From the perspective of previous studies of uric acid, almost 50% of our cohort were patients with hypertension, 55% had a family history of CAD, and 46% had CAD and/or stroke at the time of the uric acid determination. Patients are sent to our Prevention Clinic because of known CAD or for treatment of CAD risk factors. Thus, they have higher cardiovascular risk than the cohorts in the Framingham Heart Study (13) or the first National Health and Nutrition Examination Survey (NHANES-I) (8). Among the studies performed in Europe and Asia, the Progetto Ipertensione Umbria Monitoraggio Ambulatoriale (PIUMA) (11), Systolic Hypertension in the Elderly Program (SHEP) (14), and Systolic Hypertension in China (SYST-China) (12) studies exclusively included patients with hypertension. The findings of the PIUMA and SYST-China studies supported the link between uric acid levels and death from cardiovascular causes (11, 12), while the findings of the SHEP study supported only the relationship between uric acid levels and cardiovascular events (14). A review of uric acid studies since 1998 (22) showed that the findings of 10 of 11 studies performed in high-risk patients and 6 of 10 studies performed in low-risk subjects supported an independent association of uric acid levels with mortality risk.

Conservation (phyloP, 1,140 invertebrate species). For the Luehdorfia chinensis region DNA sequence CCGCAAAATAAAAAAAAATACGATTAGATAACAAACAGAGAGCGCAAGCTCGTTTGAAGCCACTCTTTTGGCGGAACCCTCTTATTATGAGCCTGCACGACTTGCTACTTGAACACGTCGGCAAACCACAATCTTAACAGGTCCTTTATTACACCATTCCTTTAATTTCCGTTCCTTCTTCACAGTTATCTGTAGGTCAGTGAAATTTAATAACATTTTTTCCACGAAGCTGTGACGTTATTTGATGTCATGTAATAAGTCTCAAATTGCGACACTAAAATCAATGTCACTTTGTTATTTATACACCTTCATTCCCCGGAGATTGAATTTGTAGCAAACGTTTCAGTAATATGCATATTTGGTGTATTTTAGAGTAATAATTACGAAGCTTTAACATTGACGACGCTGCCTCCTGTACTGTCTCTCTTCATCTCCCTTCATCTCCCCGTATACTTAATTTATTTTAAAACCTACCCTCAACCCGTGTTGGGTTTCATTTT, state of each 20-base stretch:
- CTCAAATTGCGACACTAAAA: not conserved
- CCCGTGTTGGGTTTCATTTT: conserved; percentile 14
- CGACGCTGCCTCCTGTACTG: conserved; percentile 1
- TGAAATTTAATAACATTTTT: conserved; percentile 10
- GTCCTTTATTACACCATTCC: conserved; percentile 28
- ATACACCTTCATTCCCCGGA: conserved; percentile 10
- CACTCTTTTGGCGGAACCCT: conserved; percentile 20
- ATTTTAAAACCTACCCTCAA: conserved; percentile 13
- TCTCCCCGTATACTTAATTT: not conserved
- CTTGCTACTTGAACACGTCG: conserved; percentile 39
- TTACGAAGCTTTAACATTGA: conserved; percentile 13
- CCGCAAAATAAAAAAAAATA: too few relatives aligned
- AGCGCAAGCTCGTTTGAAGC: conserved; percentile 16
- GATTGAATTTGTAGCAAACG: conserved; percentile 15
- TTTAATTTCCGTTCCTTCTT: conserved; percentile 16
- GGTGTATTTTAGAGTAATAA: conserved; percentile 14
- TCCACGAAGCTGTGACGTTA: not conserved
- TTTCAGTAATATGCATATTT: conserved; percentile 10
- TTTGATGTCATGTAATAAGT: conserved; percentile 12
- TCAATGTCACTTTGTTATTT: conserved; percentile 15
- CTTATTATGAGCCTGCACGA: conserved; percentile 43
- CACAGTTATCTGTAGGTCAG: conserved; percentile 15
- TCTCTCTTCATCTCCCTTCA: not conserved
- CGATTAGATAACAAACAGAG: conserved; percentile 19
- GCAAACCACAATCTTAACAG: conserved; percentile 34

Our data show a significant association between uric acid levels and mortality risk in both sexes. The NHANES-I study showed that serum uric acid levels predicted mortality in both men and women; the association was stronger in women than in men (8). Other studies that support the independent association of uric acid levels with mortality risk in both sexes are the SYST-China (12) and PIUMA (11) studies. In the Framingham Heart Study, the association of uric acid with mortality risk was absent in men in the univariate analysis and was absent in women after adjustment for diuretic use, blood pressure, and total cholesterol level (13). A recent prospective study showed that men with gout have increased overall risk of death and increased risk of death from cardiovascular causes compared with men without a history of gout (23).